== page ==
By 2040, Greenville economic organizations predict at least 220,000 more people will be living in Greenville County — that’ll be the equivalent of dropping Anderson County’s population into Greenville.
With that growth comes a lot of benefits but also a lot of challenges.
A panel consisting of the Greenville Chamber of Commerce President and CEO Carlos Phillips, Greenville Area Development Corp. President and CEO Mark Farris, S.C. Department of Commerce Deputy Secretary Ashely Teasdel, and VisitGreenvilleSC President and CEO Heath Dillard got together at the Greenville One Center on Wednesday to address Greenville’s tourism and the intersection of economic development.
“When people come here (to Greenville), they can’t help but love the place they have visited,” Dillard said.
The state saw $10.27 billion in capital investments last year — BMW’s Spartanburg expansion and Redwood Materials Ridgeville plant were major contributors — and will continue to see a shift in the automotive sector along with other manufacturing industries, Teasdel said. Federal investments have played a big role in foreign companies setting up shop in South Carolina and the Southeast, which is now known as the “battery belt,” she added.
“Any way we can continue to support these industries will be really important going forward,” Teasdel said.
But with new headquarters, plants and other facilities making their way to the state, site availability is limited and has also become a challenge, she added.
“We are seeing billion-dollar investments looking for thousands of people to fill their workforce,” she said. “And for a state that is relatively small, there are few places you can fit a mega site. We will have to have serious conversations when it come to new investments.”
The workforce is front and center, as it’s not just a South Carolina issue but a national one, said Teasdel.
As the unemployment rate is low in the state, there are still a lot of open jobs, she said. “Things have shifted since the pandemic.”
“Companies are considering the quality of life before making a big investment in the workforce they are tapping into,” Teasdel said. “Quality of life has risen as a top priority because workers are making the decisions — for their future family — and want live, work, play options. People want experiences, and that’s a huge factor in what makes Greenville more attractive.”
The Greenville market has a lot of great amenities and factors that keep it competitive, Dillard said.
“The people here really make the place and visitors feel that and feel welcomed when they come here,” he said. “We have created an environment that is clean, beautiful and safe. Tourism is often the front porch. Companies looking at capital investments feel it when they visit, and we believe our people in the Greenville community are our greatest asset.”
With the influx of companies and people moving to the city, Phillips said an additional 50,000 housing units over the next 20 years will be necessary as well as expanded infrastructure across the board — that means roadways, airports, broadband, etc.
“Growth is great, but with that growth does come opportunities over the coming years,” he added. “As people come to visit, they don’t want to just visit; they want to live here.”
But growth can also hijack a city’s brand, making it unrecognizable from what made it so lovable to begin with, Dillard said.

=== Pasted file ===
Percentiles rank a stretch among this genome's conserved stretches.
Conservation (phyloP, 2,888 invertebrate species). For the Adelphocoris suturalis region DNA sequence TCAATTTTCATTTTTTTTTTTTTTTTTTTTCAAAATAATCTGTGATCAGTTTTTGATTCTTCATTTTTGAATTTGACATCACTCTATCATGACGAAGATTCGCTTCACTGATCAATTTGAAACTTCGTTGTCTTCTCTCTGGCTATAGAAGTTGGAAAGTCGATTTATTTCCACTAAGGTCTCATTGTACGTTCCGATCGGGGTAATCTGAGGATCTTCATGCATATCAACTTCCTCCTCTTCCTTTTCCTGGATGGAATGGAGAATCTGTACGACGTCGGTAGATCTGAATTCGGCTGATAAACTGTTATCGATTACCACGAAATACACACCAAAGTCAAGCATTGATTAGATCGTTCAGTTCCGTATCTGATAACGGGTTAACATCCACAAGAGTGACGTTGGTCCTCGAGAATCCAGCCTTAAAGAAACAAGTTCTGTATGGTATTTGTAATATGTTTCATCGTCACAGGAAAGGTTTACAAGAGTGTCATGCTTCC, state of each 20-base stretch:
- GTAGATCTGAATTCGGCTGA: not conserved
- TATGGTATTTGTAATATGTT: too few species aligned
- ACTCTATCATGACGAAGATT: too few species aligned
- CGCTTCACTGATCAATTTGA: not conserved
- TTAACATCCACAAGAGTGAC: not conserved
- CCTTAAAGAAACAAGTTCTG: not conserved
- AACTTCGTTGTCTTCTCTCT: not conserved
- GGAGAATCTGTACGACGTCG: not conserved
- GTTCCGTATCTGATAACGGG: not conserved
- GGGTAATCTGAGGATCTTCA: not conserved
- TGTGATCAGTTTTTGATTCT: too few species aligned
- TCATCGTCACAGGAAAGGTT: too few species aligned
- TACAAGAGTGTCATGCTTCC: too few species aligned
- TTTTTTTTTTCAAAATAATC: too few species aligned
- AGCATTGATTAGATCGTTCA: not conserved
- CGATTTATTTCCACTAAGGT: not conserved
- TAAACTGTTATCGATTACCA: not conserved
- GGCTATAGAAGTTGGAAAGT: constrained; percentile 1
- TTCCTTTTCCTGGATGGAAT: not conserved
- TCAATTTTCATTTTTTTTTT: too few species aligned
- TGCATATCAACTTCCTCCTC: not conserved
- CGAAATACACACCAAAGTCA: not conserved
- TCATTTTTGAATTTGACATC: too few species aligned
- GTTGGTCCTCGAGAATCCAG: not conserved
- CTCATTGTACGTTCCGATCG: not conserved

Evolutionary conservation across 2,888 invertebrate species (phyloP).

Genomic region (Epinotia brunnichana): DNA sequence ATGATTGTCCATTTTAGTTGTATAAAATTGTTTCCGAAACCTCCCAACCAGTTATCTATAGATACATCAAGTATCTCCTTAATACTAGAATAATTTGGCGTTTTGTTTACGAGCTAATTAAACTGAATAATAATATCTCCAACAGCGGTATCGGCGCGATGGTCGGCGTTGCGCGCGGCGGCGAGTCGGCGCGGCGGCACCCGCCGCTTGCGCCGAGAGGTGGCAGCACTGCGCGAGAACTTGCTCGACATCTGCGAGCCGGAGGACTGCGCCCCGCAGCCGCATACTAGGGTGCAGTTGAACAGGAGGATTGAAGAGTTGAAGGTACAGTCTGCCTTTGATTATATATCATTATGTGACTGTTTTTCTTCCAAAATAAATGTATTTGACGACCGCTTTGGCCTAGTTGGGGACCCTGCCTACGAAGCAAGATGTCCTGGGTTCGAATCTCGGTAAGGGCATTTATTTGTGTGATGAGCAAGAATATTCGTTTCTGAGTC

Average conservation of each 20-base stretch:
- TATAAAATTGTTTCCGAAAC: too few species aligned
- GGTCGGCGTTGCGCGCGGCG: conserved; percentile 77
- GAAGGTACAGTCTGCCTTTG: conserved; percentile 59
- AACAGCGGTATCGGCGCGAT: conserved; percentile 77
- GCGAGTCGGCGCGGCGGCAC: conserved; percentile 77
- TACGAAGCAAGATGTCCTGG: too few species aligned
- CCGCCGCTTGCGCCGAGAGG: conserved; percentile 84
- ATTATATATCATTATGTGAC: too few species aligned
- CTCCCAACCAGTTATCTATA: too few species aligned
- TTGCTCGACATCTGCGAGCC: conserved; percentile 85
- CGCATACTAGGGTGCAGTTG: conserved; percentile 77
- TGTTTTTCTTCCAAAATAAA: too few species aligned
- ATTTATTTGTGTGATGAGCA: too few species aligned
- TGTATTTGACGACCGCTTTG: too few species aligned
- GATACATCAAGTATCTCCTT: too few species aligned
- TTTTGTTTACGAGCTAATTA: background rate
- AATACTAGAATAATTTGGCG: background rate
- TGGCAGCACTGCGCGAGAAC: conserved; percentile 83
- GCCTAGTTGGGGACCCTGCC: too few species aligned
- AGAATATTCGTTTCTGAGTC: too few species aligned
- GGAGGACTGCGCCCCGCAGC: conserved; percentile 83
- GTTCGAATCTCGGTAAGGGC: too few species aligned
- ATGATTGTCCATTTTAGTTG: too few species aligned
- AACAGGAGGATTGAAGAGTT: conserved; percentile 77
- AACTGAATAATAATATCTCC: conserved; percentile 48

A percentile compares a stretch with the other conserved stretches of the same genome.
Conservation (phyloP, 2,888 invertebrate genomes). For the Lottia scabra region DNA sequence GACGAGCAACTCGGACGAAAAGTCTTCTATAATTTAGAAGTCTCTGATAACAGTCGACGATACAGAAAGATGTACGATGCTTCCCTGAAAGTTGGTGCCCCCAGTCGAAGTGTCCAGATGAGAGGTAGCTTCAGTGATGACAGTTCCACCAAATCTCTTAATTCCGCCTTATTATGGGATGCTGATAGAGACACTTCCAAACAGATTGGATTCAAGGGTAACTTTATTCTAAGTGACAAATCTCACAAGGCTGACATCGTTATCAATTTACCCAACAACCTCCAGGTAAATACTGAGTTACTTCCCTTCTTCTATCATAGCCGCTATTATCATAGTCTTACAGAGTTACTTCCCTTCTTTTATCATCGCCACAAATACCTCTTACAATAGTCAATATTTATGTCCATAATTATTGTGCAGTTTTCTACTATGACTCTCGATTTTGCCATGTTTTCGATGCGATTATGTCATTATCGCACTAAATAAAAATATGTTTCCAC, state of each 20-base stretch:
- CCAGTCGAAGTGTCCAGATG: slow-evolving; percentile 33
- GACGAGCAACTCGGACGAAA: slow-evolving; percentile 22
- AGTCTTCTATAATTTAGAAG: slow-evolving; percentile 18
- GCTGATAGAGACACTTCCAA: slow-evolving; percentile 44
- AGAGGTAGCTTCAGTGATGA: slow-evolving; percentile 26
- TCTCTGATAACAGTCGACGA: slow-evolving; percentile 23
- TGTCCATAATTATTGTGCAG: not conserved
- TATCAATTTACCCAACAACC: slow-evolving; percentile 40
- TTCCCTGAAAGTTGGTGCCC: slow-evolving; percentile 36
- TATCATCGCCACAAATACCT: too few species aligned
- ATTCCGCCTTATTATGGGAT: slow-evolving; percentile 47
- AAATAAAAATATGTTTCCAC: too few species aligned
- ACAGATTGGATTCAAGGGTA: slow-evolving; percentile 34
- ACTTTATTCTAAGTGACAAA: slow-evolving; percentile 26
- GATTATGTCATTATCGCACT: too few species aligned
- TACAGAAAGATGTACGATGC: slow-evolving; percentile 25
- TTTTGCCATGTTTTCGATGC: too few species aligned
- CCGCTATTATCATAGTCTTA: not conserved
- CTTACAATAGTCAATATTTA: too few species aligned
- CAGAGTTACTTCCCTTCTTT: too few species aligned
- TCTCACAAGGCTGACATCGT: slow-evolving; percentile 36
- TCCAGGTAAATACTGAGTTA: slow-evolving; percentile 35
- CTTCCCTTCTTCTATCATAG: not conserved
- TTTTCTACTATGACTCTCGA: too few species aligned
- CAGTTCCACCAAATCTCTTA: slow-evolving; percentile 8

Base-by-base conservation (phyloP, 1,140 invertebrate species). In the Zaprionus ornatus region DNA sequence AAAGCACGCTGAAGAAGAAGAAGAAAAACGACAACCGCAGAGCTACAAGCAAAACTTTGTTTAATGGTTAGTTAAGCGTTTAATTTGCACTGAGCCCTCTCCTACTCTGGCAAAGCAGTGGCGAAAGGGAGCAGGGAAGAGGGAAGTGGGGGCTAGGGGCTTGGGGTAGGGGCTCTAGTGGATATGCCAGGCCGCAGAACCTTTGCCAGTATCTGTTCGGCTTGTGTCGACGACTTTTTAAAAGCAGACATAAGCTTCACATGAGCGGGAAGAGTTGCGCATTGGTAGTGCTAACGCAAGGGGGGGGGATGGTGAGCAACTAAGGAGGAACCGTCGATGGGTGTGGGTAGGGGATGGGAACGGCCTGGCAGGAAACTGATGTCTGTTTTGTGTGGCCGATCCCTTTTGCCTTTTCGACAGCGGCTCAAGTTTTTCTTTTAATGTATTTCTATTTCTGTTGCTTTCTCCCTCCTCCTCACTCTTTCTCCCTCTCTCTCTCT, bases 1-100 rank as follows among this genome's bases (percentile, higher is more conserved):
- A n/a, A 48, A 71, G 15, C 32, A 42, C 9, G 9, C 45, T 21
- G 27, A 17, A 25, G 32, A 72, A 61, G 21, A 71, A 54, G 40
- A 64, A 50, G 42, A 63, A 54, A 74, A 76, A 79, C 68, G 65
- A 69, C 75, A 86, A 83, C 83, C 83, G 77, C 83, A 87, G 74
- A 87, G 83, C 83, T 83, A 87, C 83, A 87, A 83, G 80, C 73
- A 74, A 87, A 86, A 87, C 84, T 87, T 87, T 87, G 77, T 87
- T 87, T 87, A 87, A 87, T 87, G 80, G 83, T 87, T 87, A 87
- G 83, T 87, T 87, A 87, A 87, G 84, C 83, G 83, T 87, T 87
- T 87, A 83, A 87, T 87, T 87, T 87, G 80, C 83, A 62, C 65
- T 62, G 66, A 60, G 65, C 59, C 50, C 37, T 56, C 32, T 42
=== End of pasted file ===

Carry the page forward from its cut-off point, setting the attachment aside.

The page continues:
“We can’t prevent that from happening, but we can try to manage it, and that’s the challenge,” he added.
That challenge also includes a lack of affordable housing.
“Those communities that are on the margins and largely disproportionately affected by growth and affordable housing are often the people we want in the labor force,” said Dillard. “We need people to serve our guests and our visitors. As we may not be the organization who can specifically control infrastructure and affordable housing, we have to bring the perspective of the hospitality industry, and that’s taking a closer look at if our people can afford to live where they work.”
As the city manages its growth and challenges, said Dillard, they must do it collaboratively.
“Working with other agencies, taking a more holistic approach, and understanding it’s complex — using our tools and resources to work together to solve these challenges is crucial,” he added.
So, what are some solutions and goals to tackle these issues?
Farris said city organizations must do a better job at attracting the “right” people to address the major workforce issues.
For example, the emergence of remote workers, said Phillips. People can be based in California but have the option to move to places like Greenville and work from home.
“That means we aren’t filling jobs we have here,” he added. “This is a significant challenge to get those people to fill the workforce here.”
In terms of finding and keeping talent, said Phillips, employers play a significant role in that. He said they must be more innovative and flexible to retain talent but unfortunately not every employer is built to offer a flexible work environment, such as a work-from-home or hybrid option. However, this flexibility does contribute to a worker’s desire for work-life balance and is key to attracting talent.
State and city organizations also have been adamant and active when it comes to recruiting college graduates to fill jobs.
“We continue to pump dollars into scholarships for technical colleges and incentive structures,” Teasdel said.
Farris said they can do a better job at keeping college graduates in the state to work, though.
“I don’t think we can stop the speeding up (of the growth),” said Farris. “Half of our projects are international, but they love it here because it reminds them of home, where they came from. When people come to Greenville, they establish a sense of place. And we have to take pride in that.”